In developing wheat seedlings, OMT activity against caffeic acid peaks early in development, prior to lignin deposition, and then declines, whereas OMT activity against 5-hydroxyferulic acid parallels the later process of lignification (Lam et al., 1996). In monocots, early esterification of cell wall arabinoxylans with ferulate residues may require a different OMT from that involved in lignification. Although the ratio of OMT activity with 5-hydroxyferulic acid compared with caffeic acid increases during development in alfalfa stems, the coordinated increase in both activities is still consistent with the involvement of a single class of bifunctional OMT for methylation of caffeic and 5-hydroxyferulic acids.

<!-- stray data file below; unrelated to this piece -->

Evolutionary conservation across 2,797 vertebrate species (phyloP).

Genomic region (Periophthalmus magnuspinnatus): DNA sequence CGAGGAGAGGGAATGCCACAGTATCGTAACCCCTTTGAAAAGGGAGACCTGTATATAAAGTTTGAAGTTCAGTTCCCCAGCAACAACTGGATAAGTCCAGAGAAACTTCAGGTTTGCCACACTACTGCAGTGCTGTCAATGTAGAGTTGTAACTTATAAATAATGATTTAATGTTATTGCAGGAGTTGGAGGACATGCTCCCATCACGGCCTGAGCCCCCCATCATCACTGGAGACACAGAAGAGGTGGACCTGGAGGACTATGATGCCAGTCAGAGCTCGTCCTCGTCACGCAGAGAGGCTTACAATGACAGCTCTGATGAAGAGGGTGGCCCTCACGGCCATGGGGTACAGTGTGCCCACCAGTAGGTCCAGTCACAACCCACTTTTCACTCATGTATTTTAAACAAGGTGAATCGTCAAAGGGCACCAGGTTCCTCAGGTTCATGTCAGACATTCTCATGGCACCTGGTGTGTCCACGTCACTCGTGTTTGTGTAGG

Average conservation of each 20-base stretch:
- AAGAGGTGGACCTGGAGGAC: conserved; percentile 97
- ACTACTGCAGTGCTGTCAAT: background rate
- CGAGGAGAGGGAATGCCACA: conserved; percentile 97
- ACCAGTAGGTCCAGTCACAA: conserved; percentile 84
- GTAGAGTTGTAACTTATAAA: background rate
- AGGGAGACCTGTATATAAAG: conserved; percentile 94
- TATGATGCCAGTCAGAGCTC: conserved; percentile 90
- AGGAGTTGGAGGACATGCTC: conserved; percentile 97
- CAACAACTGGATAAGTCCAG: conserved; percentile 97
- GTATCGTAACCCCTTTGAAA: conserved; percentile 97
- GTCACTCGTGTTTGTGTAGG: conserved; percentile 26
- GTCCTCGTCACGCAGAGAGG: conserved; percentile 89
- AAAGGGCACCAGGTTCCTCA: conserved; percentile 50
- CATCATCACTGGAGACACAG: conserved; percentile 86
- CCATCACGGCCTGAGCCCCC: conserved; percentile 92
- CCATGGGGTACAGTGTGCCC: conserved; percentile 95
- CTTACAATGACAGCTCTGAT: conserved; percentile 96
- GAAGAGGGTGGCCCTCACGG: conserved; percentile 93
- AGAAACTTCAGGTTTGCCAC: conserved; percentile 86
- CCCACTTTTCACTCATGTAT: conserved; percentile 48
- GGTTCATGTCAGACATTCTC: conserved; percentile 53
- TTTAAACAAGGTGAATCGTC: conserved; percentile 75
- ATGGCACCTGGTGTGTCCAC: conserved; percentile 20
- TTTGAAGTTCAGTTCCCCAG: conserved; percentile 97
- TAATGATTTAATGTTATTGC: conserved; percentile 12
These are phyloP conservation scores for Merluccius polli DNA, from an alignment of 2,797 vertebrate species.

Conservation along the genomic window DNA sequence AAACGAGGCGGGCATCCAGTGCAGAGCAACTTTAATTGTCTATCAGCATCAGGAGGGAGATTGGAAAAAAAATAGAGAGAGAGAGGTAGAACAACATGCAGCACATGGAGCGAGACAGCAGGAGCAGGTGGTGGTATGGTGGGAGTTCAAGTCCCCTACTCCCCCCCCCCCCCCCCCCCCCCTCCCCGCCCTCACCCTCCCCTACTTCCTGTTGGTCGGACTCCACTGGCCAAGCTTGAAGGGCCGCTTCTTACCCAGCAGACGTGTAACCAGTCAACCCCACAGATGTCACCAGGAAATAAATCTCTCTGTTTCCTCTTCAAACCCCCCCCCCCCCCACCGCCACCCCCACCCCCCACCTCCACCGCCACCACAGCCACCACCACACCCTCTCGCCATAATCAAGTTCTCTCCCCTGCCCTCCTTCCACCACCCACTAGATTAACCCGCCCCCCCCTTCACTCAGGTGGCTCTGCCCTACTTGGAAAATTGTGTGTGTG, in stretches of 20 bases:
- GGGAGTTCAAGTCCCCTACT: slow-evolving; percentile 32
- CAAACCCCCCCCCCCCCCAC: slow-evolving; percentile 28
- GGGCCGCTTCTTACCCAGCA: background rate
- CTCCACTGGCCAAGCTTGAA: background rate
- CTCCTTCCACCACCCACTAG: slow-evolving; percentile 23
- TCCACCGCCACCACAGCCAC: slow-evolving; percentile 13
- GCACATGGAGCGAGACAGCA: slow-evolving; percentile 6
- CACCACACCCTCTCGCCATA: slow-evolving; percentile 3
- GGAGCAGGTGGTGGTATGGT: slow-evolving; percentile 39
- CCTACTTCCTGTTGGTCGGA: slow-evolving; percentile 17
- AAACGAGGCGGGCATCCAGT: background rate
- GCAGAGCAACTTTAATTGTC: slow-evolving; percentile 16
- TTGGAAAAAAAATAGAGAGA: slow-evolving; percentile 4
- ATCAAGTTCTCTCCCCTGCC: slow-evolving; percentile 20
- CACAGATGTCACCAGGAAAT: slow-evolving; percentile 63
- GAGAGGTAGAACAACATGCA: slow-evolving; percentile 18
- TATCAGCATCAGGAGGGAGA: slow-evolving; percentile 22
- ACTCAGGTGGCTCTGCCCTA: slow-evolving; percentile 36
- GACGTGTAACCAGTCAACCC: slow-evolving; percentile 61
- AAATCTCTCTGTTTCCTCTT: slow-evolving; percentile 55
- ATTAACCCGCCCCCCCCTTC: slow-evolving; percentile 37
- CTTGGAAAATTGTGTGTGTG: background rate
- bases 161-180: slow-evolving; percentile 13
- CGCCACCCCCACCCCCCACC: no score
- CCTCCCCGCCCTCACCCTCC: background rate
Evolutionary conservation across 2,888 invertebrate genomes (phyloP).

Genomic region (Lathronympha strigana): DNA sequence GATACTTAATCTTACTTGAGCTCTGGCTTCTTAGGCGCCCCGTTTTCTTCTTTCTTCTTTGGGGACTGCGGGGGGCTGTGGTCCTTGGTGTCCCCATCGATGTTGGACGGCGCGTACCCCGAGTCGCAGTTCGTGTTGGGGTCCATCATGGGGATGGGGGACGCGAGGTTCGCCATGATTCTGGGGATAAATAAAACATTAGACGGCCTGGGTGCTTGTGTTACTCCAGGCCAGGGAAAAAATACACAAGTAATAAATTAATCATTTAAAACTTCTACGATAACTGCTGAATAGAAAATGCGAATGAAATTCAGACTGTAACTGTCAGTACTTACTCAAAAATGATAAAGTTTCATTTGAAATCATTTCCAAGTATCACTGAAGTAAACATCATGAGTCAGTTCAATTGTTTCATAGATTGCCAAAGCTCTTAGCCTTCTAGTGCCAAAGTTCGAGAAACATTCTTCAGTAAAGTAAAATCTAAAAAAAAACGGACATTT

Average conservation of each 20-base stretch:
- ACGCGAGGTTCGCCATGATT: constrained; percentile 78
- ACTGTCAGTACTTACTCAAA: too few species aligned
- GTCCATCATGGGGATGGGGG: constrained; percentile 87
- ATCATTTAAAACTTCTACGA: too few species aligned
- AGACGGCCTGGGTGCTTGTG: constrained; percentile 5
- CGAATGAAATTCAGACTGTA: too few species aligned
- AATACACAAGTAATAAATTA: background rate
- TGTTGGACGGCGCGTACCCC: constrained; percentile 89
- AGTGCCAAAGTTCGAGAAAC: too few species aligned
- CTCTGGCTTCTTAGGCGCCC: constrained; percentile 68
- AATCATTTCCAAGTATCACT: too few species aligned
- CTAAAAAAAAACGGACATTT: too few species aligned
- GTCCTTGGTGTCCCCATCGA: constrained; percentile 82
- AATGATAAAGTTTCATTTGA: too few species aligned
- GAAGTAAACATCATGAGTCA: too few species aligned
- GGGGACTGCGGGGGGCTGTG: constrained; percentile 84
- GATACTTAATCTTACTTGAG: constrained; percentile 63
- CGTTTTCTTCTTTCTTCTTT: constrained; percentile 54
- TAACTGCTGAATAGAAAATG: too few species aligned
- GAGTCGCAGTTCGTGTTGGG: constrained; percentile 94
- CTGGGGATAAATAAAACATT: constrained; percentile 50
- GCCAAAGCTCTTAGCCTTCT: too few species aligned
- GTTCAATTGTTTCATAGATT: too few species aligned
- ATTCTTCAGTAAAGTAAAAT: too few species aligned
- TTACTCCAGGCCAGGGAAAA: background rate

Implications for the Genetic Engineering of Lignin

The data indicating that CCOMT activity is at least as high as COMT activity throughout development in alfalfa stems and that both COMT and CCOMT are preferentially expressed in stem vascular tissue point to the probable importance of both OMTs in lignification. These observations also suggest the possible operation of a metabolic grid for the formation of monolignols. For example, 5-hy-droxyferulate could in theory be converted to sinapoyl CoA through the COMT reaction or, following CoA esterification, via the CCOMT reaction. Such a metabolic grid would provide a route for by-passing a metabolic block imposed via antisense down-regulation of one of the OMTs in transgenic plants.